objarni's picture

Hooray for OpenTK!

Just wanted to share with you my love for OpenTK! It is really getting better and better every week :)

Anybody wanna join in the celebration, add a comment below!


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JTalton's picture

OpenGL is a great cross platform low level API, but it takes a lot of work to make an efficient game or application with it.

There are some rendering engines out there that are either C# or have C# bindings.

Ogre3D seems to be a well thought out rendering engine written in C++.
MORGE is a C# wrapper for Ogre3D. It seems pretty nice but I do not know it it would work under LINUX since I think they put special code in the C++ MOgre libraries.

AxiomEngine is a cross platform C# engine that is a port of the Ogre3D engine. I do not know how mature it is though.

The nice thing about these engines is that they optimize the loading of models and handle materials and shaders for you. There are a lot of tricks to fast rendering, from using the proper hardware buffers to sorting the rendering of objects by state and texture. They also support advanced materials, shaders, shadows, and scene culling. These engines do it for you.

I have been wondering of late if a pure C# rendering engine such as the axiom engine which has to call an unmanaged API like OpenGL or a managed wrapper like MOgre that calls the unmanaged orge3D API which can directly access the OpenGL API would be more efficient. Since calling from managed to unmanaged code requires a pInvoke which does have overhead, a question is which one would have fewer pInvokes?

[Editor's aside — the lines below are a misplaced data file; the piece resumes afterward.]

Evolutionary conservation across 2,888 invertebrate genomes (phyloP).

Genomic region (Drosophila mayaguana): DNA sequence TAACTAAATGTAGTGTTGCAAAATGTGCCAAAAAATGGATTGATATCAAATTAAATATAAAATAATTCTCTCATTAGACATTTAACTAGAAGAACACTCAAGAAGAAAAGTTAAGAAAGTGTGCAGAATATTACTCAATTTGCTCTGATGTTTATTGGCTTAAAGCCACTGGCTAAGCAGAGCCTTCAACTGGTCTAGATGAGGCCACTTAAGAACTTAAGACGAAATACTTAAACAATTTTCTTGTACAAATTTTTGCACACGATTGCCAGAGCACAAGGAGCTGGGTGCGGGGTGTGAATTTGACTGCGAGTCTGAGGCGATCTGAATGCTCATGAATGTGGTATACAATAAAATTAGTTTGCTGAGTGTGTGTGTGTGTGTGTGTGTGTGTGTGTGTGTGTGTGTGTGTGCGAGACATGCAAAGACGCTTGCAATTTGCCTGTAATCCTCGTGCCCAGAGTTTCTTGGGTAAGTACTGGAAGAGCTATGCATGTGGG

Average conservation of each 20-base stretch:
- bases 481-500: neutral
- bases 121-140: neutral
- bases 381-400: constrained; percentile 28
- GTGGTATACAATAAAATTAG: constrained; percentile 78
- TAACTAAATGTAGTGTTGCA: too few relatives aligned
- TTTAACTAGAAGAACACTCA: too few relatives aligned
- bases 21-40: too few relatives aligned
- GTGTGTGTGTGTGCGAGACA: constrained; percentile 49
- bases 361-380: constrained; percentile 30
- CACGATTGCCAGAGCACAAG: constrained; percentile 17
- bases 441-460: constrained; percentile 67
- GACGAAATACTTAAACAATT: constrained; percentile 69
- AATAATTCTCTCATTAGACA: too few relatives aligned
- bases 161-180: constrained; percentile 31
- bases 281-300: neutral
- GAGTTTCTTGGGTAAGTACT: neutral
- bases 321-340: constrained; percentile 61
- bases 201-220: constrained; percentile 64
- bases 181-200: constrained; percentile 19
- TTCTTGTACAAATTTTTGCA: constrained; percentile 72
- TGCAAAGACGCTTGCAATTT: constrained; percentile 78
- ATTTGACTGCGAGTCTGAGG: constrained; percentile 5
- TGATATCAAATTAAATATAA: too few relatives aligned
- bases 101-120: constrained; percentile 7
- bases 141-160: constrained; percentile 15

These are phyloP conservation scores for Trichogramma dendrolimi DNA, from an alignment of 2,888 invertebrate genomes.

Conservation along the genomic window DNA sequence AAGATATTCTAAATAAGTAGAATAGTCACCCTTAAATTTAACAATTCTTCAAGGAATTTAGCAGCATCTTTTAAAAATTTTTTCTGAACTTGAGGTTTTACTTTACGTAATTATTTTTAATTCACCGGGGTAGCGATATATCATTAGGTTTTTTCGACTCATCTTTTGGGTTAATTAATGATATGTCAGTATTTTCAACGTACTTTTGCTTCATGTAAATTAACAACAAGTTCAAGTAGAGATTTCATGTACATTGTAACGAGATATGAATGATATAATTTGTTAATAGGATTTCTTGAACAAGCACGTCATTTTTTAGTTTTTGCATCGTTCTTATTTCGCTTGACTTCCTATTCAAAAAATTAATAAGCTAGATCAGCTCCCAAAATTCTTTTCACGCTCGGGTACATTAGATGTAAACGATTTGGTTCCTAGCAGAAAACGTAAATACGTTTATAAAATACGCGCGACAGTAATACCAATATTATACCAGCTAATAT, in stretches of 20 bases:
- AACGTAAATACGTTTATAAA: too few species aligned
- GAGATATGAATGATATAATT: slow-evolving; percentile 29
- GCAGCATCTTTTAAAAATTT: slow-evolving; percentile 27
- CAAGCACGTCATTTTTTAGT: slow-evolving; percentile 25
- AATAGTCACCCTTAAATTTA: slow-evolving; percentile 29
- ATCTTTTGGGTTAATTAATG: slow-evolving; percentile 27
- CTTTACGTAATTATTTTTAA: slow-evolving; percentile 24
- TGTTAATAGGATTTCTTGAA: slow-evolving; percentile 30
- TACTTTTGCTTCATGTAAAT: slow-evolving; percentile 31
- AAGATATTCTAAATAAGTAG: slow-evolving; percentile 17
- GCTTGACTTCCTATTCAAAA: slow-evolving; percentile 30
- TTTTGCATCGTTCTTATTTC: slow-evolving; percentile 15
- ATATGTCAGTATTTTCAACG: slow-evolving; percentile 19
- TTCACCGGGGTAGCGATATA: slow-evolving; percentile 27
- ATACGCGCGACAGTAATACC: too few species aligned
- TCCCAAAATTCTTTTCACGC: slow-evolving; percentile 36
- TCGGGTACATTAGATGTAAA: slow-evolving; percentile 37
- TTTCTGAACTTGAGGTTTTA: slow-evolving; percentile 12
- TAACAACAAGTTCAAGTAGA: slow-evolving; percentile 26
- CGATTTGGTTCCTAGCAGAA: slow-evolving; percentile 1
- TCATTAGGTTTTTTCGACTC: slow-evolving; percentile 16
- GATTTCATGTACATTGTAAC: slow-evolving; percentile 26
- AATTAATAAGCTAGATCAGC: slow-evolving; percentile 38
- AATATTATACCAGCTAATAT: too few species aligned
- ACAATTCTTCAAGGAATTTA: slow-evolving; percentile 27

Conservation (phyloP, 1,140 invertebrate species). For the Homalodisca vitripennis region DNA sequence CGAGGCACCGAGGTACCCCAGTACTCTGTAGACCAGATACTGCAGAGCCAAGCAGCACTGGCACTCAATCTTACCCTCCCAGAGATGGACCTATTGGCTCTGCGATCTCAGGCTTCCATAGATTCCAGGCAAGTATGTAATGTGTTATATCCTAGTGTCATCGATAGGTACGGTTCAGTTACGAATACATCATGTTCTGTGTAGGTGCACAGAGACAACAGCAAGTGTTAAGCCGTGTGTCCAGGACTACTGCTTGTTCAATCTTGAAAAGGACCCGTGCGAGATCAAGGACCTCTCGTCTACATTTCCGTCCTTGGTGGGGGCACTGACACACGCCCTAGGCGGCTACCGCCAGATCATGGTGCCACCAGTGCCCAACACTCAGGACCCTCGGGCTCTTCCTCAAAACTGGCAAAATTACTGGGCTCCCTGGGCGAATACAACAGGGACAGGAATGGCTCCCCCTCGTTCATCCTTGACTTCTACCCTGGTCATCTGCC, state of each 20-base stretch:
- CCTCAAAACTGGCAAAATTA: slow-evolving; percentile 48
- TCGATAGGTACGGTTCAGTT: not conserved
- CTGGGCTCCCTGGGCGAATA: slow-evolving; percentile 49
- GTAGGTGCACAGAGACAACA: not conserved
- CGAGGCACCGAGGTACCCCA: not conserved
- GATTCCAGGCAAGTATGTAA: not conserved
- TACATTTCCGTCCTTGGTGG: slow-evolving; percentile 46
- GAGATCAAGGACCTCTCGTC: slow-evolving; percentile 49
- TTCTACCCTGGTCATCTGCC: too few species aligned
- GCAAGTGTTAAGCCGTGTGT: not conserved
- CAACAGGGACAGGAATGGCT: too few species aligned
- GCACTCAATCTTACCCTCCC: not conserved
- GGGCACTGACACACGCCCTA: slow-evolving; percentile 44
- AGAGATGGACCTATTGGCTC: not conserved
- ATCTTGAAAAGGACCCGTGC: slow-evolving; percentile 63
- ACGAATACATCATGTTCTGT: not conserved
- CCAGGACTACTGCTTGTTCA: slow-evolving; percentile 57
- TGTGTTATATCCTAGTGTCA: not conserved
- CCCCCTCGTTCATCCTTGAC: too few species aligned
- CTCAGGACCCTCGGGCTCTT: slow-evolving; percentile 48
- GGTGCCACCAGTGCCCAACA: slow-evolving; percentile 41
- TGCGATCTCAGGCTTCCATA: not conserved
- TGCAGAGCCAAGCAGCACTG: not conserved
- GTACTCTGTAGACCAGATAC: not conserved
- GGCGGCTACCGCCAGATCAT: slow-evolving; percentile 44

My initial gut feeling is that the MOgre wrapper may be faster, but there are tricks both APIs could make.

djk's picture

I experimented with Ogre3d at my last job, at the time the C# wrapper was not available, I was trying to take a game engine and pound it into an engineering application. We successfully demonstrated a prototype that was abandond by management.

My son has followed the Axiom crowd and development around for several years, my impression is that there was a loss of focus awhile back and the new team is intent on taking Axiom to XBox. If I remember right my son did have a version of Axiom running on his Gentoo laptop using Mono, but it was a very difficult process.

the Fiddler's picture

There's no doubt that using a game engine is easier than using OpenGL directly (if it isn't, there's something terribly wrong with the engine). On the other hand, engines tend to restrict you to a specific set of features; move outside that set, and things start to get more difficult, ugly and/or hackish. From my experience, .Net bindings on top of a C++ application tend to be less usable than a fully managed solution (problems inheriting from objects, C++ conventions leaking into managed code etc).

OpenTK does not aim to be a 3d engine. It's not a game-development library either (how many gamedev libraries can handle multiple monitors and multiple contexts cleanly?) It could be classified as a low-level multimedia library with a focus on usability, which makes it suitable for a wide range of applications: from games to engines and 3d modelling/visualisation software. It does try to simplify OpenGL development in the managed world, to the extent that this is possible (OpenGL is a complex beast) - OpenGL 3 will hopefully take this a step further.

I have been wondering of late if a pure C# rendering engine such as the axiom engine which has to call an unmanaged API like OpenGL or a managed wrapper like MOgre that calls the unmanaged orge3D API which can directly access the OpenGL API would be more efficient. Since calling from managed to unmanaged code requires a pInvoke which does have overhead, a question is which one would have fewer pInvokes?